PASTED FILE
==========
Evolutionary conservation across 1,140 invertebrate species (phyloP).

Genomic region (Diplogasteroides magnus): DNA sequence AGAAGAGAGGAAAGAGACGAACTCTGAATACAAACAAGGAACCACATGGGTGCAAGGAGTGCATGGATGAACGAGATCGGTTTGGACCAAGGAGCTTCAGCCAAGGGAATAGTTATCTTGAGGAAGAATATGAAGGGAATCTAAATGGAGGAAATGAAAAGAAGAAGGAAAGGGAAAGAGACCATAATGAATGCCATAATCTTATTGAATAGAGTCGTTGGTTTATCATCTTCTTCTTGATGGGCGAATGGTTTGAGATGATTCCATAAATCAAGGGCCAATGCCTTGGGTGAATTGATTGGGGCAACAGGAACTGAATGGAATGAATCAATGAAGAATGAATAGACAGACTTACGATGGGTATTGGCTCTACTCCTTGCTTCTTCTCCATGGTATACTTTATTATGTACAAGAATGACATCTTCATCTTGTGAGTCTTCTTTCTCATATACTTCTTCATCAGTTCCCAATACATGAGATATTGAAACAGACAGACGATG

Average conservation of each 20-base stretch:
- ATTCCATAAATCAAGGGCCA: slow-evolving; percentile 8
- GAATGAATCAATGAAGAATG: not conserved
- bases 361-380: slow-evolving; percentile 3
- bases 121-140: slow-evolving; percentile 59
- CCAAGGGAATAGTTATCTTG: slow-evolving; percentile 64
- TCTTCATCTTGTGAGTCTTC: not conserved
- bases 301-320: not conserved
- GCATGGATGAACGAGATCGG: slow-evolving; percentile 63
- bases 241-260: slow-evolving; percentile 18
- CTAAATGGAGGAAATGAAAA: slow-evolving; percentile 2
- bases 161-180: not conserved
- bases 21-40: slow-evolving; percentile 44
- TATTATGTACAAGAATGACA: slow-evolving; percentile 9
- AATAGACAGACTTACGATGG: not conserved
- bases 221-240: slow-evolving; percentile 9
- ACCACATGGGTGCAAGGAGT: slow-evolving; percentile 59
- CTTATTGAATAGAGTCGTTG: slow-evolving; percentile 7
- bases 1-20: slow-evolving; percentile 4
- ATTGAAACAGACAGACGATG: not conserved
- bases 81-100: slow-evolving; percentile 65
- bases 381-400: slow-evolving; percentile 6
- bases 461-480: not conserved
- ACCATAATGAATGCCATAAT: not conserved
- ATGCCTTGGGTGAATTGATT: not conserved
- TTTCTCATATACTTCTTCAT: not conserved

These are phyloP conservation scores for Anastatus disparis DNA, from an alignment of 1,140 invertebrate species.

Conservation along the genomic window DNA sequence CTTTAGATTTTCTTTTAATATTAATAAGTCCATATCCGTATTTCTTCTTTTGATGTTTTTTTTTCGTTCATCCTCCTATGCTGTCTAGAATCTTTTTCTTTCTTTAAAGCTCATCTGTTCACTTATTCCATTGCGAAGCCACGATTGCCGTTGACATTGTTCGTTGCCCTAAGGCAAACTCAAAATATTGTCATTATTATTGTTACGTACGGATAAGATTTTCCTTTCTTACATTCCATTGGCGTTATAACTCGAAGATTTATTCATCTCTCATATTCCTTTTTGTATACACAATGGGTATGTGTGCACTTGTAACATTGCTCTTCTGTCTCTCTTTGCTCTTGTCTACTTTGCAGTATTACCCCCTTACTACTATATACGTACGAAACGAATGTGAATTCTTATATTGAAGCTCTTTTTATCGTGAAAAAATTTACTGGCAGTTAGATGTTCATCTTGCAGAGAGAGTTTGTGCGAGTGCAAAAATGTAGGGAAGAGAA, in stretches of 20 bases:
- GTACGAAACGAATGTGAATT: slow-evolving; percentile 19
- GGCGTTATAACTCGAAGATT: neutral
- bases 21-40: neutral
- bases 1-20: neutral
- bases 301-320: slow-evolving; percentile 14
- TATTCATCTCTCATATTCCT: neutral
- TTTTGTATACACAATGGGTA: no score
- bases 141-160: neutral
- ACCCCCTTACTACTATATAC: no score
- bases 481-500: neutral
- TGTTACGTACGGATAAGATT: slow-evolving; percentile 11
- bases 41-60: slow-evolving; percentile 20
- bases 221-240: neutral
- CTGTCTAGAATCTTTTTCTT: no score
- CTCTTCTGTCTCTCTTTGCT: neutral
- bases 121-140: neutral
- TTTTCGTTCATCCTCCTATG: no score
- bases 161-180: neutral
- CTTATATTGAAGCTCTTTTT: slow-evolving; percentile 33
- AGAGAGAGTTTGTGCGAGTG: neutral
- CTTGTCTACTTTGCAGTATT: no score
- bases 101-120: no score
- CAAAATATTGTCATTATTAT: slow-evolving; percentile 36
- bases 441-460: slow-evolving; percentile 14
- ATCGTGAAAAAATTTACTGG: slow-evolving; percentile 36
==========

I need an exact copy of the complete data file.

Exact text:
Evolutionary conservation across 1,140 invertebrate species (phyloP).

Genomic region (Diplogasteroides magnus): DNA sequence AGAAGAGAGGAAAGAGACGAACTCTGAATACAAACAAGGAACCACATGGGTGCAAGGAGTGCATGGATGAACGAGATCGGTTTGGACCAAGGAGCTTCAGCCAAGGGAATAGTTATCTTGAGGAAGAATATGAAGGGAATCTAAATGGAGGAAATGAAAAGAAGAAGGAAAGGGAAAGAGACCATAATGAATGCCATAATCTTATTGAATAGAGTCGTTGGTTTATCATCTTCTTCTTGATGGGCGAATGGTTTGAGATGATTCCATAAATCAAGGGCCAATGCCTTGGGTGAATTGATTGGGGCAACAGGAACTGAATGGAATGAATCAATGAAGAATGAATAGACAGACTTACGATGGGTATTGGCTCTACTCCTTGCTTCTTCTCCATGGTATACTTTATTATGTACAAGAATGACATCTTCATCTTGTGAGTCTTCTTTCTCATATACTTCTTCATCAGTTCCCAATACATGAGATATTGAAACAGACAGACGATG

Average conservation of each 20-base stretch:
- ATTCCATAAATCAAGGGCCA: slow-evolving; percentile 8
- GAATGAATCAATGAAGAATG: not conserved
- bases 361-380: slow-evolving; percentile 3
- bases 121-140: slow-evolving; percentile 59
- CCAAGGGAATAGTTATCTTG: slow-evolving; percentile 64
- TCTTCATCTTGTGAGTCTTC: not conserved
- bases 301-320: not conserved
- GCATGGATGAACGAGATCGG: slow-evolving; percentile 63
- bases 241-260: slow-evolving; percentile 18
- CTAAATGGAGGAAATGAAAA: slow-evolving; percentile 2
- bases 161-180: not conserved
- bases 21-40: slow-evolving; percentile 44
- TATTATGTACAAGAATGACA: slow-evolving; percentile 9
- AATAGACAGACTTACGATGG: not conserved
- bases 221-240: slow-evolving; percentile 9
- ACCACATGGGTGCAAGGAGT: slow-evolving; percentile 59
- CTTATTGAATAGAGTCGTTG: slow-evolving; percentile 7
- bases 1-20: slow-evolving; percentile 4
- ATTGAAACAGACAGACGATG: not conserved
- bases 81-100: slow-evolving; percentile 65
- bases 381-400: slow-evolving; percentile 6
- bases 461-480: not conserved
- ACCATAATGAATGCCATAAT: not conserved
- ATGCCTTGGGTGAATTGATT: not conserved
- TTTCTCATATACTTCTTCAT: not conserved

These are phyloP conservation scores for Anastatus disparis DNA, from an alignment of 1,140 invertebrate species.

Conservation along the genomic window DNA sequence CTTTAGATTTTCTTTTAATATTAATAAGTCCATATCCGTATTTCTTCTTTTGATGTTTTTTTTTCGTTCATCCTCCTATGCTGTCTAGAATCTTTTTCTTTCTTTAAAGCTCATCTGTTCACTTATTCCATTGCGAAGCCACGATTGCCGTTGACATTGTTCGTTGCCCTAAGGCAAACTCAAAATATTGTCATTATTATTGTTACGTACGGATAAGATTTTCCTTTCTTACATTCCATTGGCGTTATAACTCGAAGATTTATTCATCTCTCATATTCCTTTTTGTATACACAATGGGTATGTGTGCACTTGTAACATTGCTCTTCTGTCTCTCTTTGCTCTTGTCTACTTTGCAGTATTACCCCCTTACTACTATATACGTACGAAACGAATGTGAATTCTTATATTGAAGCTCTTTTTATCGTGAAAAAATTTACTGGCAGTTAGATGTTCATCTTGCAGAGAGAGTTTGTGCGAGTGCAAAAATGTAGGGAAGAGAA, in stretches of 20 bases:
- GTACGAAACGAATGTGAATT: slow-evolving; percentile 19
- GGCGTTATAACTCGAAGATT: neutral
- bases 21-40: neutral
- bases 1-20: neutral
- bases 301-320: slow-evolving; percentile 14
- TATTCATCTCTCATATTCCT: neutral
- TTTTGTATACACAATGGGTA: no score
- bases 141-160: neutral
- ACCCCCTTACTACTATATAC: no score
- bases 481-500: neutral
- TGTTACGTACGGATAAGATT: slow-evolving; percentile 11
- bases 41-60: slow-evolving; percentile 20
- bases 221-240: neutral
- CTGTCTAGAATCTTTTTCTT: no score
- CTCTTCTGTCTCTCTTTGCT: neutral
- bases 121-140: neutral
- TTTTCGTTCATCCTCCTATG: no score
- bases 161-180: neutral
- CTTATATTGAAGCTCTTTTT: slow-evolving; percentile 33
- AGAGAGAGTTTGTGCGAGTG: neutral
- CTTGTCTACTTTGCAGTATT: no score
- bases 101-120: no score
- CAAAATATTGTCATTATTAT: slow-evolving; percentile 36
- bases 441-460: slow-evolving; percentile 14
- ATCGTGAAAAAATTTACTGG: slow-evolving; percentile 36